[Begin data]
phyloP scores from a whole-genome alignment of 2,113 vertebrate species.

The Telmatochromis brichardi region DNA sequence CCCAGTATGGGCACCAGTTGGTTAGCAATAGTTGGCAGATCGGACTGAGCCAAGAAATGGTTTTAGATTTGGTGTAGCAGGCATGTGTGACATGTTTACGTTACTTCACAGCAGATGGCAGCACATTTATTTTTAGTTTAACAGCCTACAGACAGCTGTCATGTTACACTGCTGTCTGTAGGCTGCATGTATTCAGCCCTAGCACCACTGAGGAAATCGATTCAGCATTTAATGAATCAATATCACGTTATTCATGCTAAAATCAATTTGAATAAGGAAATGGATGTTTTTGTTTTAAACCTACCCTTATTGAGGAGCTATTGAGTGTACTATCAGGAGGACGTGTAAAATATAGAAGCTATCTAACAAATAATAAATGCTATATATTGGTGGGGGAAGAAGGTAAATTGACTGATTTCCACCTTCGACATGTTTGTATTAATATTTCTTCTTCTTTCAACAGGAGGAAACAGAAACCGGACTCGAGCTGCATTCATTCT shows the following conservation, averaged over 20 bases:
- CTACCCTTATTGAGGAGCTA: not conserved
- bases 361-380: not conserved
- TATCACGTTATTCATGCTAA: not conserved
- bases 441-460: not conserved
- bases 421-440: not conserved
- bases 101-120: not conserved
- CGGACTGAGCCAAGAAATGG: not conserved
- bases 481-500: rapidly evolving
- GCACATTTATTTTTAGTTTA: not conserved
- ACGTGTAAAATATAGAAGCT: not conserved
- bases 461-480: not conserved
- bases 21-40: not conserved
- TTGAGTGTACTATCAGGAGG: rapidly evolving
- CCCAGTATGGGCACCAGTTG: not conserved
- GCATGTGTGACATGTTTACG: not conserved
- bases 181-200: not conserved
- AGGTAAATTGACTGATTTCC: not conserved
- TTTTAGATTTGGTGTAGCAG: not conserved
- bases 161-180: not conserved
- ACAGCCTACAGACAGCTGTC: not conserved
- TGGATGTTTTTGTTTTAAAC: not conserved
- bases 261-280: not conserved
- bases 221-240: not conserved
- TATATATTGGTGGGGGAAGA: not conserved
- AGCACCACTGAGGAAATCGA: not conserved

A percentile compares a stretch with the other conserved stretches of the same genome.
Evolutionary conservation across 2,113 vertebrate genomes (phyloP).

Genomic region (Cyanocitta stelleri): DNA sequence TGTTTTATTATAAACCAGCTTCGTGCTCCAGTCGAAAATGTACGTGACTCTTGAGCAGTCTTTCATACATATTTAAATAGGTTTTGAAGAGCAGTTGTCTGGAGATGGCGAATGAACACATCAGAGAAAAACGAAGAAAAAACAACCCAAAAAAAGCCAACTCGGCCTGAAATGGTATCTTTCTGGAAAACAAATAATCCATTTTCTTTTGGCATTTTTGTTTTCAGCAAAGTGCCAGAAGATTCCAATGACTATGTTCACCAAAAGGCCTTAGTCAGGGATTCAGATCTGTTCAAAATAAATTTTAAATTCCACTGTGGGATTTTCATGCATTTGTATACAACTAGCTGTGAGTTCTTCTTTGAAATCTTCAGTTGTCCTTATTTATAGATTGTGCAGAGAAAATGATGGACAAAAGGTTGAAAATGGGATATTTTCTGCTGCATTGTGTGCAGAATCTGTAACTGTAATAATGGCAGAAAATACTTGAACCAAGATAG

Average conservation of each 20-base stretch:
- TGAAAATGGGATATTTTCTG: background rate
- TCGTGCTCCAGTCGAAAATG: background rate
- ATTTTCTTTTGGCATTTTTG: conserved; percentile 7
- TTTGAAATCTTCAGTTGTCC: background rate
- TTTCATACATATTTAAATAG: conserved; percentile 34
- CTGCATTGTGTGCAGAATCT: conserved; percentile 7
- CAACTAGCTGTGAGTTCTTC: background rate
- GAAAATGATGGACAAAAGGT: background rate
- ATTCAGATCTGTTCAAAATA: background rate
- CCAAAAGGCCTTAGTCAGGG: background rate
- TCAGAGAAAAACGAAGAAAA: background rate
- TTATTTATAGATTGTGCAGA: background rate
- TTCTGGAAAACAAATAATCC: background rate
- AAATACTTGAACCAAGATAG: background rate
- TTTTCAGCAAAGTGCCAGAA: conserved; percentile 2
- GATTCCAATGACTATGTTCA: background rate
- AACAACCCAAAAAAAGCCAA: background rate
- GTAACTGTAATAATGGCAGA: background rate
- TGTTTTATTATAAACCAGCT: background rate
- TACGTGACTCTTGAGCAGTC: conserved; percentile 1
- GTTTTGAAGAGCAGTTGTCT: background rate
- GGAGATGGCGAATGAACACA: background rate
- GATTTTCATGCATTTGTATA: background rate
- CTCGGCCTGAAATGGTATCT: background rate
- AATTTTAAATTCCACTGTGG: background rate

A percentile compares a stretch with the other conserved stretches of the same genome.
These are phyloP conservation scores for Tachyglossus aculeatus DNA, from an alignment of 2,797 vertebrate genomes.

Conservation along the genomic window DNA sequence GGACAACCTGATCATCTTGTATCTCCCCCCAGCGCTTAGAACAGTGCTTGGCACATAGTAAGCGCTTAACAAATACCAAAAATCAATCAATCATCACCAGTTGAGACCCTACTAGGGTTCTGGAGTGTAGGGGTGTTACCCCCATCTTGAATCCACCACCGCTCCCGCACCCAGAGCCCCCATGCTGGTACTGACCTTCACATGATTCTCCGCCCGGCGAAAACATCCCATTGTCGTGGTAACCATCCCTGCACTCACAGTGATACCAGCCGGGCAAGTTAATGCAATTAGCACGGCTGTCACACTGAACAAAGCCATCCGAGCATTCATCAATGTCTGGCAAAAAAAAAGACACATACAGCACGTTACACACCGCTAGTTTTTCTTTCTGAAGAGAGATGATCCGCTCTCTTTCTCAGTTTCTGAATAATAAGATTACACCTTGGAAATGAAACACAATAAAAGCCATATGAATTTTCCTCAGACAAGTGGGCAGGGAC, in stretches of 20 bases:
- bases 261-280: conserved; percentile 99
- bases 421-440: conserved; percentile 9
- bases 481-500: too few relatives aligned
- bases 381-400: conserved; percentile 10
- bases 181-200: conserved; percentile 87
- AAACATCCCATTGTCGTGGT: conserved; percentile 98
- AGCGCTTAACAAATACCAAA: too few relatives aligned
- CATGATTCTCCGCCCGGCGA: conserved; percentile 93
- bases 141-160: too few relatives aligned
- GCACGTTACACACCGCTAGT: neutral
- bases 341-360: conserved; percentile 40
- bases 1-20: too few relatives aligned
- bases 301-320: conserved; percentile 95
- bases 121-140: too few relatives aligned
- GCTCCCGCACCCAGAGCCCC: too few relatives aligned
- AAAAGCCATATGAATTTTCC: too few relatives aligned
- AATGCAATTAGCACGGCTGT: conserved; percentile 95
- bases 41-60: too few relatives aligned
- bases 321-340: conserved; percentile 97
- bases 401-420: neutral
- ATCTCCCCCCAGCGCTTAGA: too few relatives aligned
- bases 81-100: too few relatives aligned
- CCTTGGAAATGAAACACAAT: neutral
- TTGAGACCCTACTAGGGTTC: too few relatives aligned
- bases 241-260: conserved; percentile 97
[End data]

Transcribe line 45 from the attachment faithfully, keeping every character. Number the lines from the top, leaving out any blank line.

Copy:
- AAATACTTGAACCAAGATAG: background rate